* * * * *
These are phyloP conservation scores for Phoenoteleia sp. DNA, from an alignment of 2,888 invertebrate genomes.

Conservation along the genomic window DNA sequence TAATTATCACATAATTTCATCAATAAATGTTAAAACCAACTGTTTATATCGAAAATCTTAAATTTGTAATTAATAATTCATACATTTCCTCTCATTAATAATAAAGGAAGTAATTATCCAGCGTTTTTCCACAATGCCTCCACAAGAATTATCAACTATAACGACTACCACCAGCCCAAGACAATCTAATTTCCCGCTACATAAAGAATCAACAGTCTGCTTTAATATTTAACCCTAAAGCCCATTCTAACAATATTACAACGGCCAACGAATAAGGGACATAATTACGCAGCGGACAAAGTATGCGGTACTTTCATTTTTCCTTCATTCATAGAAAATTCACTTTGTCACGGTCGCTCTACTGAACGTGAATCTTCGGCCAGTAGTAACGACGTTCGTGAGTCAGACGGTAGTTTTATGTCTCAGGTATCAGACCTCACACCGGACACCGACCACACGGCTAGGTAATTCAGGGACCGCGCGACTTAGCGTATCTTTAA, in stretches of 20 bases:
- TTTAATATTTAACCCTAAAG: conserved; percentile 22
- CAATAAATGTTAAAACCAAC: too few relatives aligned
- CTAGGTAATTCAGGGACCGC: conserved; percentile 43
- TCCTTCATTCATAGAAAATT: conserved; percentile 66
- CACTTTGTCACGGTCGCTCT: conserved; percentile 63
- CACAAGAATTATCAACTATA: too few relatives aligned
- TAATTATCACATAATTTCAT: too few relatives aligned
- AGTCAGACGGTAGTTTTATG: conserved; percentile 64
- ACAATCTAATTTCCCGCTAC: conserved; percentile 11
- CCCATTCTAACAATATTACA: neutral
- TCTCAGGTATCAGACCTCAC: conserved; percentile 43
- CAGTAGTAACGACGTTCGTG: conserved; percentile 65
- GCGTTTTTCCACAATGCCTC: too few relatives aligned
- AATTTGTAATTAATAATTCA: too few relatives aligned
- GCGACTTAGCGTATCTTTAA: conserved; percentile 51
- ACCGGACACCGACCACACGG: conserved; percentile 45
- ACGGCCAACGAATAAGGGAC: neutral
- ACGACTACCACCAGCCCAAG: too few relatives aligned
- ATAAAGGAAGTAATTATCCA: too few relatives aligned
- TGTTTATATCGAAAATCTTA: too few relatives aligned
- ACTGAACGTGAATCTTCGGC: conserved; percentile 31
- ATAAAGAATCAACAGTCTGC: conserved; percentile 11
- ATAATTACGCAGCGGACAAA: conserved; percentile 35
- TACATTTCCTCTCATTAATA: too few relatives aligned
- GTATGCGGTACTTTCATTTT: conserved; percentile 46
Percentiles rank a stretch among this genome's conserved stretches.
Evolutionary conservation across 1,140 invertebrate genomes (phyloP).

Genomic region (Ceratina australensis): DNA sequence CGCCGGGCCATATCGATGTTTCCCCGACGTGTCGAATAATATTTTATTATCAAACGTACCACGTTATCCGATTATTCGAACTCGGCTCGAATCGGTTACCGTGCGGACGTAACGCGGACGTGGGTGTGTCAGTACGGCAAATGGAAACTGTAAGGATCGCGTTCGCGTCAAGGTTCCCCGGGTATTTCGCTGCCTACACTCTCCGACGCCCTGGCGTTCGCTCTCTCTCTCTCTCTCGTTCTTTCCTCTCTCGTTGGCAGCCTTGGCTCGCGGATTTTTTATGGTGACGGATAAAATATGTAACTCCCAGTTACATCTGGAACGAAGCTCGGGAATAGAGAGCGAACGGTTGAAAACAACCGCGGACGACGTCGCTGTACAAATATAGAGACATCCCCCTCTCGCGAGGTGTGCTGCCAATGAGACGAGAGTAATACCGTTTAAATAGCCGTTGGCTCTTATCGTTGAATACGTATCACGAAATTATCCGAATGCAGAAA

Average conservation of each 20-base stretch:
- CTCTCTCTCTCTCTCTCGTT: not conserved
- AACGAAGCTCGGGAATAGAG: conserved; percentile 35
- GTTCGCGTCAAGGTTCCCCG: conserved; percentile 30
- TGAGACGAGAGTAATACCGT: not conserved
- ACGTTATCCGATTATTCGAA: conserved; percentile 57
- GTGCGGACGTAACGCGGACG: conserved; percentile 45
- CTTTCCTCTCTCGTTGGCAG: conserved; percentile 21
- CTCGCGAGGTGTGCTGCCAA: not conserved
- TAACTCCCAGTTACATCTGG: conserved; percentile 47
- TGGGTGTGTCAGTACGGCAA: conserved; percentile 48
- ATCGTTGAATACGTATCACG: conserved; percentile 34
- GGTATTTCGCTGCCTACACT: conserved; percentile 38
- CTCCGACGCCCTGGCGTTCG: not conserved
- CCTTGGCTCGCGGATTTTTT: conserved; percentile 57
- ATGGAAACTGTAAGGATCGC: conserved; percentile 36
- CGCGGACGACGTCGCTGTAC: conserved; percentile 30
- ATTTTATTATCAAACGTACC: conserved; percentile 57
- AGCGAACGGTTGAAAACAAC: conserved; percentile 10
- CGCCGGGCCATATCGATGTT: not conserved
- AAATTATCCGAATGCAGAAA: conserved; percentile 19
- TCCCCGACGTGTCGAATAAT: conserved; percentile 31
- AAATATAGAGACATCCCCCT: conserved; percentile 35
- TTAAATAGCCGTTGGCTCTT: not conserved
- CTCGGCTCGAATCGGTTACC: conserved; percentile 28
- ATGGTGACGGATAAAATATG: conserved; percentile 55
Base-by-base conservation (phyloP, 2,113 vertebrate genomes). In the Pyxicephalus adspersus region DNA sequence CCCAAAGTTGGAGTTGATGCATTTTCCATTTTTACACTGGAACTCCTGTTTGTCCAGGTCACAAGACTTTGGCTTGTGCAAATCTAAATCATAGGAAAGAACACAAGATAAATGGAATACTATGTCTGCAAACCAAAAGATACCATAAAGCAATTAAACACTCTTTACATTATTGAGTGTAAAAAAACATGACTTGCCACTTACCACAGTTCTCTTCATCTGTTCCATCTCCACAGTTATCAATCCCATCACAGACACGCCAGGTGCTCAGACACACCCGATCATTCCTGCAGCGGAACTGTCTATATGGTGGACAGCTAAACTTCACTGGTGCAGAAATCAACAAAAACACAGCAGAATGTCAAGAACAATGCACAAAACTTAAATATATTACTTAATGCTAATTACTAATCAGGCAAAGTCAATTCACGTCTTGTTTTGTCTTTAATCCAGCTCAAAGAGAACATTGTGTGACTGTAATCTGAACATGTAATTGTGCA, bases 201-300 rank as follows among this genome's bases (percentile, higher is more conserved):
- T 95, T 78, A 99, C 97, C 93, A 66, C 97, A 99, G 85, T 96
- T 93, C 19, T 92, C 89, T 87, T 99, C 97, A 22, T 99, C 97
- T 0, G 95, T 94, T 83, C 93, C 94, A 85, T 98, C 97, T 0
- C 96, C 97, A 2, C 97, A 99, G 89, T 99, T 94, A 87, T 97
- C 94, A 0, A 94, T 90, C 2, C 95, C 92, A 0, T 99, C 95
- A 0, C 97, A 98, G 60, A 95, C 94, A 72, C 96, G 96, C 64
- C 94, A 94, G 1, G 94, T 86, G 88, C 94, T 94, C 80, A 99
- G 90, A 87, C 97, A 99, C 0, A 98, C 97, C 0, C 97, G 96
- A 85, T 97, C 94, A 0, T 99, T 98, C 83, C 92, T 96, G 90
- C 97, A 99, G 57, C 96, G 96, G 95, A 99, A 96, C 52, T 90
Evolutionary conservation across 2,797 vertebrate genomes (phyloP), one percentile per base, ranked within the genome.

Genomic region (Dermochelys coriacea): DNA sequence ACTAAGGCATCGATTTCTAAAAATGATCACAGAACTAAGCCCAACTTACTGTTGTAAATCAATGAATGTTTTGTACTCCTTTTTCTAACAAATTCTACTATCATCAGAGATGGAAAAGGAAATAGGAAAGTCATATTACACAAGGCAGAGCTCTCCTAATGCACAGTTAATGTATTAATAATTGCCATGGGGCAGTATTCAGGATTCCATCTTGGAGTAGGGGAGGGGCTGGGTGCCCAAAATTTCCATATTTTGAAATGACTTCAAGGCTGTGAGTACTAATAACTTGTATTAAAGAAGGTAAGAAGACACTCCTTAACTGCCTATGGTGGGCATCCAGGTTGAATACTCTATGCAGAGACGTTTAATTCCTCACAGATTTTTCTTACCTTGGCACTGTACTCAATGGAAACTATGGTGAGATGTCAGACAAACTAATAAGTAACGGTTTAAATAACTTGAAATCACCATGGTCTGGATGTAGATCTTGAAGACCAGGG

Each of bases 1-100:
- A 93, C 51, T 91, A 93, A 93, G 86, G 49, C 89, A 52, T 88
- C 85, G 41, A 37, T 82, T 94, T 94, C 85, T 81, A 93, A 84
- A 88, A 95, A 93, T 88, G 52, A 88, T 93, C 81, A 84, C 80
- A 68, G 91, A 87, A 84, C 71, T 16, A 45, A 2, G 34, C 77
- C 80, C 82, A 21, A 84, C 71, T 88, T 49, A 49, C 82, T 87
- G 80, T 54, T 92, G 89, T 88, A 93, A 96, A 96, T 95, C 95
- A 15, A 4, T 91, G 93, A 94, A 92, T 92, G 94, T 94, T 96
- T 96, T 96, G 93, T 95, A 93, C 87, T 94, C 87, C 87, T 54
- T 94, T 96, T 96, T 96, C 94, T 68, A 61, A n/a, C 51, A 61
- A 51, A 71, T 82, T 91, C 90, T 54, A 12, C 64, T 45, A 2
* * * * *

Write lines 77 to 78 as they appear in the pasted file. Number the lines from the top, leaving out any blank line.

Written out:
- A 15, A 4, T 91, G 93, A 94, A 92, T 92, G 94, T 94, T 96
- T 96, T 96, G 93, T 95, A 93, C 87, T 94, C 87, C 87, T 54